There are some things that are just universal. They transcend geography, cultural differences, and even socioeconomic variables. They are the big, gnarly challenges that policy makers, service providers, and thought leaders wrestle with on a regular basis. The problem, they are not always so readily apparent. They require a deeper level of inspection and understanding.
One big, gnarly challenge is the need for expanded access to evidence based mental health and psychiatric services. This is particularly true in developing and middle income environments where infrastructure development and professional formation have not had the benefit of decades long investment. Please don’t get me wrong, we are far from perfect in the U.S. and Western Europe. When it comes to access to evidence based mental health and psychiatric services, we are no where near perfect. It’s just that we’re about 40-years ahead of the developing world.
One afternoon in Arequipa on this last trip to Perú, I had the pleasure of meeting with a young man who I had previously work with around accessing mental health supports. I will call him Juan. Juan is in his late twenties. He lives with his sister and her family. He is a shy man who can seem to blend in with his surroundings. A few years back, people in the small town in the mountains where Juan lived with his parents started to notice “strange” behavior. They noticed that he would talk to himself and often isolate from others for days at a time. They noticed that he was erratic in his behavior, bouncing between emotions. One day Juan’s parents decided the best thing they could do was get Juan to a major city for help. So, Juan loaded on a bus and took the long trip to Arequipa.
The plan was for him to stay with his sister and find help. However, finding help was not so easy. Advocating into mental health services can be a trying proposition under the best of circumstances. It requires a good understanding and knowledge of health systems navigation and a lot of self-advocacy skills. Juan had neither. Nor did his family. So, for weeks Juan lived an isolated and lonely life in an impoverished community outside of Arequipa.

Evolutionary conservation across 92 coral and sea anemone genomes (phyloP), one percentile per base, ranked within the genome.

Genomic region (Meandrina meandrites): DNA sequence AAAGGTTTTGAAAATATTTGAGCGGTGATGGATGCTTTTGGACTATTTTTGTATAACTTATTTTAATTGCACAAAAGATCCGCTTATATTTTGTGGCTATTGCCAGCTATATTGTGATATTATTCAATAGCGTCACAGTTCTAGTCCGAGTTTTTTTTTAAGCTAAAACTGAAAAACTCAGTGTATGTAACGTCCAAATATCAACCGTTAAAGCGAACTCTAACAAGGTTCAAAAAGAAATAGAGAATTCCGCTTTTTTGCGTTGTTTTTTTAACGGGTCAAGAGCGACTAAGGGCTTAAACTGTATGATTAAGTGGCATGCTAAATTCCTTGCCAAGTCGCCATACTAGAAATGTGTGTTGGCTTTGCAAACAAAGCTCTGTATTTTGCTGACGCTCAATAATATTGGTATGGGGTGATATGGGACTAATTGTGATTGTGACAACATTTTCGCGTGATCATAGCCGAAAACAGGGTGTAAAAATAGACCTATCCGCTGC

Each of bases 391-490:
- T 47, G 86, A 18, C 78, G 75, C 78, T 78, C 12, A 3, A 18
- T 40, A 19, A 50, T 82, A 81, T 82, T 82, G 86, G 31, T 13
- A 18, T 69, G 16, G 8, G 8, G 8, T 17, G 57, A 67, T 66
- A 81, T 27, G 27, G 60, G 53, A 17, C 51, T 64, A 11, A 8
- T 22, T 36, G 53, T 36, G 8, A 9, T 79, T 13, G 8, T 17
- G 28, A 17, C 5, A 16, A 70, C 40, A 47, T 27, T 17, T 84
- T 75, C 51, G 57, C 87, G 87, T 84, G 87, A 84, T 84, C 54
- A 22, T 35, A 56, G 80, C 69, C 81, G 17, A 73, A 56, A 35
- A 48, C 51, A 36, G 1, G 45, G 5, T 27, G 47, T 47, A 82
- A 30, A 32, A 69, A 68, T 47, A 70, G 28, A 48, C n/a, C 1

It just so happened that a group of U.S. physicians working with HBI were in Arequipa. Juan’s sister asked if one of the doctors would see him. They met with Juan and his sister. A plan was set and medication was started. When the team left, they met with Juan and his sister to ensure critical next steps were defined. Everything was in place.
A few months later I was in Arequipa. Juan’s sister asked if I would meet with him. He was not doing well. He was isolating again and she wasn't sure what to do. I contacted a psychiatrist colleague in the States and asked for some advice. She provided a psychiatric assessment tool. We administered the tool with Juan. He clearly met criteria for schizophrenia. The next step was to get him into care. We met Juan and his sister, provided as much information as we could and offered to go to the appointment with them. In the end, it took a few weeks – and a number of meetings – but Juan did get into care.
He is now meeting with a psychiatrist twice per week for therapy sessions. He is taking his medication. He’s been playing football in the community and helping his sister in the kitchen. He is slowly beginning to recapture the life he deserves.
I am, however, left with a deep sense of sadness. Juan is doing great – but what happens to people who don’t have the sort of safety net or support that Juan was able to pull together? Where do they go? What kind of care do they receive? I think the next great challenge for HBI will be collaborating with partners around the world to truly think about how to best help build a safety net to advance access to mental health and psychiatric services and supports. Similar to the work we are doing on the Ines Project, helping families with medically fragile children gain access to the knowledge and skills they need to build their own futures, I think there is a great opportunity to build the kind of bridges that will support better access to evidence based mental health and psychiatric services for all people.
Now, where to begin? It will not be an easy process – though that’s never been a deterrent for us in the past. It is an important one. So we will do, as they say in Perú, Paso a Paso - one step at a time.
The HBI Blog is a rotating journal from our staff. Our Blog is a series of messages from the field, insights from our work, and lessons in service.